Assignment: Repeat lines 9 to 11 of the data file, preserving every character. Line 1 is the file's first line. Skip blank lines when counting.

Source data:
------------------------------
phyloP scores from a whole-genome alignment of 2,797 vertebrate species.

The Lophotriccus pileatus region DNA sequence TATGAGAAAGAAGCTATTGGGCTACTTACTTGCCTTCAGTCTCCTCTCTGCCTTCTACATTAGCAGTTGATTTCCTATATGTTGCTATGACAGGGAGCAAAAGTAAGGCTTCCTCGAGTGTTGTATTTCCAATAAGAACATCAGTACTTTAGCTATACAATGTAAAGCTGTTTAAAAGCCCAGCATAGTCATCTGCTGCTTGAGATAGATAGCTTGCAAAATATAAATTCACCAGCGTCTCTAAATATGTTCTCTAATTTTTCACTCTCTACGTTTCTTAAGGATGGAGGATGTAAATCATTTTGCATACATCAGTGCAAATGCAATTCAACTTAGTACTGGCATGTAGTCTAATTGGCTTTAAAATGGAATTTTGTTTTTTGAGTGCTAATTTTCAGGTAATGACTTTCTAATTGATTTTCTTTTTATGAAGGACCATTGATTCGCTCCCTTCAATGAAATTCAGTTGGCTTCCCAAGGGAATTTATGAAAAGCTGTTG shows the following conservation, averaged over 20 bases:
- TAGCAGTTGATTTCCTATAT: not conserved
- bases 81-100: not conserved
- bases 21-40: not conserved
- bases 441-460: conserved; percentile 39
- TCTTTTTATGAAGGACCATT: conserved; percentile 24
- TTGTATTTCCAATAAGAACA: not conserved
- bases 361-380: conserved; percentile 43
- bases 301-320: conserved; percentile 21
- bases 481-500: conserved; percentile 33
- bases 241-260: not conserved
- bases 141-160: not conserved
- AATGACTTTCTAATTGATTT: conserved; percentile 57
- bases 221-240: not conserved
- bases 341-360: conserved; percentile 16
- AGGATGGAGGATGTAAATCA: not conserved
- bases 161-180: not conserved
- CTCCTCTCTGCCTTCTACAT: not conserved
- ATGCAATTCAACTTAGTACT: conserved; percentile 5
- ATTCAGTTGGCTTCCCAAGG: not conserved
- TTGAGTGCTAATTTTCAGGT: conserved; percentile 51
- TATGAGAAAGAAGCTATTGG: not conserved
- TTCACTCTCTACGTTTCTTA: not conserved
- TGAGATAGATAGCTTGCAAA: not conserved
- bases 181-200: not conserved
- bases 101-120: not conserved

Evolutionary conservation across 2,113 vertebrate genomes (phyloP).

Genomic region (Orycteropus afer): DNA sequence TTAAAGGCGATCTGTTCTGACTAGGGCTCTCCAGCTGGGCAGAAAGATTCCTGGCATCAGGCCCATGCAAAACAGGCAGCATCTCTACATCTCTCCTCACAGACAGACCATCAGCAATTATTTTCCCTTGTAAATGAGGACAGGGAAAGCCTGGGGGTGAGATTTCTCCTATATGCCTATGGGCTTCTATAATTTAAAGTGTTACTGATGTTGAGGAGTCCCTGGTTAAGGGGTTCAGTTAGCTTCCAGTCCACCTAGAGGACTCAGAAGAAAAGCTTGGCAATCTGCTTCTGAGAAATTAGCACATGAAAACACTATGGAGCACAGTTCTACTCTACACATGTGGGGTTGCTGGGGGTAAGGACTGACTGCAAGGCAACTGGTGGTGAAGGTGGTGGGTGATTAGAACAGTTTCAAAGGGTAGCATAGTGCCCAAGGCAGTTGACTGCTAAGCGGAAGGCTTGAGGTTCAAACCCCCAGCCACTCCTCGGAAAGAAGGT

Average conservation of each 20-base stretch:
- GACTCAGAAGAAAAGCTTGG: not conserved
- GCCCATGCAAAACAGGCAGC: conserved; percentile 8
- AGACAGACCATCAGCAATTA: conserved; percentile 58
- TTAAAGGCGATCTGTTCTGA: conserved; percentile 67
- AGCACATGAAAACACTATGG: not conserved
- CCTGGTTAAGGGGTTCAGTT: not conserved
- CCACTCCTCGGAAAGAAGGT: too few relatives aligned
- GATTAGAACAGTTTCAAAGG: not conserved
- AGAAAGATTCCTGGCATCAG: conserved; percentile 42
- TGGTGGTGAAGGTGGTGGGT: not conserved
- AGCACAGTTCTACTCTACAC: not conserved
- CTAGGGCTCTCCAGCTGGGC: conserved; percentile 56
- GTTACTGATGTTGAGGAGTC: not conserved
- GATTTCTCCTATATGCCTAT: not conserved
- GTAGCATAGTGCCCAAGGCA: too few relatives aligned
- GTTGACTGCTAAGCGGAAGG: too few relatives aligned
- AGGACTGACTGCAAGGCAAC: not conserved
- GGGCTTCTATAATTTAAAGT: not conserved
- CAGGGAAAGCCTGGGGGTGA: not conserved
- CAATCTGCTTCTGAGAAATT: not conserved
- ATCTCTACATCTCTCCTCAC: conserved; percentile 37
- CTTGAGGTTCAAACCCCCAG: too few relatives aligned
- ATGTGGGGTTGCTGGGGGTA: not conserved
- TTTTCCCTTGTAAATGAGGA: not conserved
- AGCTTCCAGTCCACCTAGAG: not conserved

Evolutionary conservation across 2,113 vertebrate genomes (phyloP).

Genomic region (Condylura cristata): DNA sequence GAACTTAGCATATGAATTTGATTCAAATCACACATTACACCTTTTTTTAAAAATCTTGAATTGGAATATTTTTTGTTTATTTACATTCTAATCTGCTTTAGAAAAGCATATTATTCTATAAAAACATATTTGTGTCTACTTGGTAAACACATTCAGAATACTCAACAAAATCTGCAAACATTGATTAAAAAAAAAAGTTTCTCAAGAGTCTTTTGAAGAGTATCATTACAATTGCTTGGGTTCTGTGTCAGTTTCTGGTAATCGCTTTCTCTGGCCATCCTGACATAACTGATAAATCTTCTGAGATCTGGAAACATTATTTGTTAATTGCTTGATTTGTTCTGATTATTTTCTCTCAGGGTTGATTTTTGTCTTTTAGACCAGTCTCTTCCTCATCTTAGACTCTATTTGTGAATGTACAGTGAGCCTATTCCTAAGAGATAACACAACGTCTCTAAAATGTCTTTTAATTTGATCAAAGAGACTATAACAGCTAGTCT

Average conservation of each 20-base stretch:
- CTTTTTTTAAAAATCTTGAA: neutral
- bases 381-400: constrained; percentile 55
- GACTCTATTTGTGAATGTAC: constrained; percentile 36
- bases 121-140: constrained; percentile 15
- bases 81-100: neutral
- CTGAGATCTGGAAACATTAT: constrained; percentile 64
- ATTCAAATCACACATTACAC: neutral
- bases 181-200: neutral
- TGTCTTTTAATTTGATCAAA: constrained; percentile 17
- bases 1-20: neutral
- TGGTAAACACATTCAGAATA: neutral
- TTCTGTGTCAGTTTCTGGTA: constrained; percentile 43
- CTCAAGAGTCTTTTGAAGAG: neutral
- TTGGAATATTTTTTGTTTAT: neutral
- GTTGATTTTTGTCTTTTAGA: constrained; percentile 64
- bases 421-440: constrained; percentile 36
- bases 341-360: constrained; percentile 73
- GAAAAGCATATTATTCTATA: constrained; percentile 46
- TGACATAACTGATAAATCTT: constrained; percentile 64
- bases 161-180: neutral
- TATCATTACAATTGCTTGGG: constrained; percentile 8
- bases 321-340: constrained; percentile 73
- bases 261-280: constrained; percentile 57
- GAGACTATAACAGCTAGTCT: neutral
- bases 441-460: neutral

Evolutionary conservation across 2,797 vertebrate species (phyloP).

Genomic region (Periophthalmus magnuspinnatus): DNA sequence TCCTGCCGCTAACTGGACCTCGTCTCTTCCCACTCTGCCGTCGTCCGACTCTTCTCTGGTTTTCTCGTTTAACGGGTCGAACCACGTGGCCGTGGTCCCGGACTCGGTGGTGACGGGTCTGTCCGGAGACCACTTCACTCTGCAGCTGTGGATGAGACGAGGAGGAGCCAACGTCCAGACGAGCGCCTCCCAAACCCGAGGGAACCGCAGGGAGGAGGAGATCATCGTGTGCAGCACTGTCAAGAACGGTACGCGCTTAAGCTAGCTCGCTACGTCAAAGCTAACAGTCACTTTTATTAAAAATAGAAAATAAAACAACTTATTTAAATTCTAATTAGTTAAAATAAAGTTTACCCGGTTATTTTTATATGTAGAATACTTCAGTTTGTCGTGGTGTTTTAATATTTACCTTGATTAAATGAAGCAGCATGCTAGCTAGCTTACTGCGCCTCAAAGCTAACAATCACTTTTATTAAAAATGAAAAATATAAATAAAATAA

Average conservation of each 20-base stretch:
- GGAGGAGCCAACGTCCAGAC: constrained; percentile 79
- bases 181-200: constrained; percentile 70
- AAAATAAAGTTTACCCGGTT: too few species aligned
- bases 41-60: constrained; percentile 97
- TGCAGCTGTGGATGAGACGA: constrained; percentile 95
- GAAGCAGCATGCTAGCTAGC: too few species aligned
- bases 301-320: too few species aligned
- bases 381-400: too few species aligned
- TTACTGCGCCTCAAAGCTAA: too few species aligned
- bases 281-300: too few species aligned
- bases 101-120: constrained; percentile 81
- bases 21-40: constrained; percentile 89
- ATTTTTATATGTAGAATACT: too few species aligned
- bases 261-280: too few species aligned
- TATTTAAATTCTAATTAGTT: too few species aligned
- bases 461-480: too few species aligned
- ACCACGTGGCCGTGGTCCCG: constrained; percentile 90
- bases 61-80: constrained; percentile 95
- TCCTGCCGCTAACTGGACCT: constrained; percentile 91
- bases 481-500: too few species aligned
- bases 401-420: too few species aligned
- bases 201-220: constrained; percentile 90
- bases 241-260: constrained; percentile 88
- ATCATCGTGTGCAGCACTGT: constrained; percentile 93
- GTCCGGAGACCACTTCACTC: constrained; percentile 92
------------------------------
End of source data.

- bases 361-380: conserved; percentile 43
- bases 301-320: conserved; percentile 21
- bases 481-500: conserved; percentile 33